Mahaki H et al.
Effects of Various Densities of 50 Hz Electromagnetic Field on Serum IL-9, IL-10, and TNF-α Levels.
Molaei S et al.
Effect of 50-Hz Magnetic Fields on Serum IL-1β and IL-23 and Expression of BLIMP-1, XBP-1, and IRF-4.
Sobhanifard M et al.
Effect of Extremely Low Frequency Electromagnetic Fields on Expression of T-bet and GATA-3 Genes and Serum Interferon-γ and Interleukin-4.
Wyszkowska J et al.
Evaluation of the influence of in vivo exposure to extremely low-frequency magnetic fields on the plasma levels of pro-inflammatory cytokines in rats.
Mahdavinejad L et al.
Extremely Low Frequency Electromagnetic Fields Decrease Serum Levels of Interleukin-17, Transforming Growth Factor-β and Downregulate Foxp3 Expression in the Spleen.
Zhang H et al.
Protective effect of procyanidins extracted from the lotus seedpod on immune function injury induced by extremely low frequency electromagnetic field.
Luo X et al.
Occupational exposure to 50 Hz magnetic fields does not alter responses of inflammatory genes and activation of splenic lymphocytes in mice.
Fan W et al.
50 Hz electromagnetic field exposure promotes proliferation and cytokine production of bone marrow mesenchymal stem cells.
Bouwens M et al.
Low-frequency electromagnetic fields do not alter responses of inflammatory genes and proteins in human monocytes and immune cell lines.
de Kleijn S et al.
Extremely low frequency electromagnetic field exposure does not modulate toll-like receptor signaling in human peripheral blood mononuclear cells.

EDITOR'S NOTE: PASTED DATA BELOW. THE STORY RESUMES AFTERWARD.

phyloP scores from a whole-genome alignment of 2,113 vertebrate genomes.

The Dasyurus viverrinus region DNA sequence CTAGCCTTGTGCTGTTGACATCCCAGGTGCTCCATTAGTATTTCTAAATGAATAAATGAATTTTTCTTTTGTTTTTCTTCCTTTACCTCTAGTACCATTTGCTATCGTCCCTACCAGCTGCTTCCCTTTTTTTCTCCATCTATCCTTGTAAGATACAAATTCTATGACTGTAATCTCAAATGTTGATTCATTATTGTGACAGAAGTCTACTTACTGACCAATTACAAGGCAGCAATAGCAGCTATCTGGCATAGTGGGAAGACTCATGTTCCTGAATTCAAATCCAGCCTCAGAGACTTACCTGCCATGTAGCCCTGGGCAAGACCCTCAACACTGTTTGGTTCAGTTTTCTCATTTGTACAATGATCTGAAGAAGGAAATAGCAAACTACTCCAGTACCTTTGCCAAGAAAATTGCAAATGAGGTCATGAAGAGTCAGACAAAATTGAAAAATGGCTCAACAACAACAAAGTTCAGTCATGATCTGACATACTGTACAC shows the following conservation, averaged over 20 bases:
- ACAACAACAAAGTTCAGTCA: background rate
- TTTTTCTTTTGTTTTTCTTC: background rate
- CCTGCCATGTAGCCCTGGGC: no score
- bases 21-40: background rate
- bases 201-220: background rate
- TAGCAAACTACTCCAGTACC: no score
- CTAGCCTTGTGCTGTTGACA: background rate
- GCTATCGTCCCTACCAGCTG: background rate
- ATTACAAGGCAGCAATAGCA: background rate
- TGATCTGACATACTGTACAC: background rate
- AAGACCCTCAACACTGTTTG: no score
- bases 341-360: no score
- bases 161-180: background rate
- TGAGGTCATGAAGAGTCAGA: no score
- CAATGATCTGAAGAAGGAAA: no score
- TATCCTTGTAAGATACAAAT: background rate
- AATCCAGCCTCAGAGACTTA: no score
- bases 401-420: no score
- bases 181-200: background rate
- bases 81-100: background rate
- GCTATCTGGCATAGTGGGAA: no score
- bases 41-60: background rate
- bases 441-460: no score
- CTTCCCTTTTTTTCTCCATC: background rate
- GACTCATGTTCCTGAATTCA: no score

Salerno S et al.
Reversible effect of magnetic fields on human lymphocyte activation patterns: different sensitivity of naive and memory lymphocyte subsets.
Cicekcibasi AE et al.
Determination of the effects of extremely low frequency electromagnetic fields on the percentages of peripheral blood leukocytes and histology of lymphoid organs of the mouse.
Ushiyama A et al.
Subchronic effects on leukocyte-endothelial interactions in mice by whole body exposure to extremely low frequency electromagnetic fields.
Jasti AC et al.
Effect of a wound healing electromagnetic field on inflammatory cytokine gene expression in rats.
Thun-Battersby S et al.
Lymphocyte subset analyses in blood, spleen and lymph nodes of female Sprague-Dawley rats after short or prolonged exposure to a 50 Hz 100-microT magnetic field.
Häußler M et al.
Exposure of rats to a 50-Hz, 100 µTesla magnetic field does not affect the ex vivo production of interleukins by activated T or B lymphocytes.
Mevissen M et al.
Complex effects of long-term 50 Hz magnetic field exposure in vivo on immune functions in female Sprague-Dawley rats depend on duration of exposure.
Petrini C et al.
Tumor necrosis factor alpha and interferon-gamma production by human peripheral blood mononuclear cells exposed in vitro to sinusoidal 50 Hz magnetic fields.